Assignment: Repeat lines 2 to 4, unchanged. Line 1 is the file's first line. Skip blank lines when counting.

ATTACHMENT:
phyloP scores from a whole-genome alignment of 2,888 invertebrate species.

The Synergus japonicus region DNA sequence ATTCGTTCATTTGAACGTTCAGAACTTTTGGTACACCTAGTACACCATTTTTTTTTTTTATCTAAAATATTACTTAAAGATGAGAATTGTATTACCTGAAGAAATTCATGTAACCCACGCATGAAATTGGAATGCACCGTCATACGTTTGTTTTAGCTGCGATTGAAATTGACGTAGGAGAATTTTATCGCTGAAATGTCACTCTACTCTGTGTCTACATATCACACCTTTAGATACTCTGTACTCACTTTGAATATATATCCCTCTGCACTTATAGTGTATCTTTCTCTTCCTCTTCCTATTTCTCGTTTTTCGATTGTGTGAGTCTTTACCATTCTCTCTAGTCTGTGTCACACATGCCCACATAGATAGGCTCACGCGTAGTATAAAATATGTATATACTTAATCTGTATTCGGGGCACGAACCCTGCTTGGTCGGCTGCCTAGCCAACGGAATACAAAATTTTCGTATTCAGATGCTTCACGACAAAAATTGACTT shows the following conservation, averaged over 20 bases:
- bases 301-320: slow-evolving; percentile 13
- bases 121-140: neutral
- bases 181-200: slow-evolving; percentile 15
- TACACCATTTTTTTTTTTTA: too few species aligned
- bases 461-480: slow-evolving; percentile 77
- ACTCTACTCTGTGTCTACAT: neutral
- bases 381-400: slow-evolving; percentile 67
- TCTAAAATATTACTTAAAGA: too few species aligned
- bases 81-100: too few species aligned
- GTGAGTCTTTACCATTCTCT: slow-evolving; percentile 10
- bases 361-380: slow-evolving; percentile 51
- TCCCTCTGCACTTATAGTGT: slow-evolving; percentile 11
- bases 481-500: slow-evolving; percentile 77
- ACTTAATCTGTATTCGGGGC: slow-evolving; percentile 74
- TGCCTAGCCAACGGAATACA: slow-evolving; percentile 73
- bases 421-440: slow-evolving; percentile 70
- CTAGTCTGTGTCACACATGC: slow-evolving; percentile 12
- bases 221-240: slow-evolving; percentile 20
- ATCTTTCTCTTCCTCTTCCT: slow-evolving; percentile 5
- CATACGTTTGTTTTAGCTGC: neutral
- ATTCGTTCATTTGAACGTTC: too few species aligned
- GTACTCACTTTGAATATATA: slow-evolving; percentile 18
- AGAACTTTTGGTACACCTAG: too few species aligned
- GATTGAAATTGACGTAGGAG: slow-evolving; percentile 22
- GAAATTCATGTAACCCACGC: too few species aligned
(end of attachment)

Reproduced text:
The Synergus japonicus region DNA sequence ATTCGTTCATTTGAACGTTCAGAACTTTTGGTACACCTAGTACACCATTTTTTTTTTTTATCTAAAATATTACTTAAAGATGAGAATTGTATTACCTGAAGAAATTCATGTAACCCACGCATGAAATTGGAATGCACCGTCATACGTTTGTTTTAGCTGCGATTGAAATTGACGTAGGAGAATTTTATCGCTGAAATGTCACTCTACTCTGTGTCTACATATCACACCTTTAGATACTCTGTACTCACTTTGAATATATATCCCTCTGCACTTATAGTGTATCTTTCTCTTCCTCTTCCTATTTCTCGTTTTTCGATTGTGTGAGTCTTTACCATTCTCTCTAGTCTGTGTCACACATGCCCACATAGATAGGCTCACGCGTAGTATAAAATATGTATATACTTAATCTGTATTCGGGGCACGAACCCTGCTTGGTCGGCTGCCTAGCCAACGGAATACAAAATTTTCGTATTCAGATGCTTCACGACAAAAATTGACTT shows the following conservation, averaged over 20 bases:
- bases 301-320: slow-evolving; percentile 13
- bases 121-140: neutral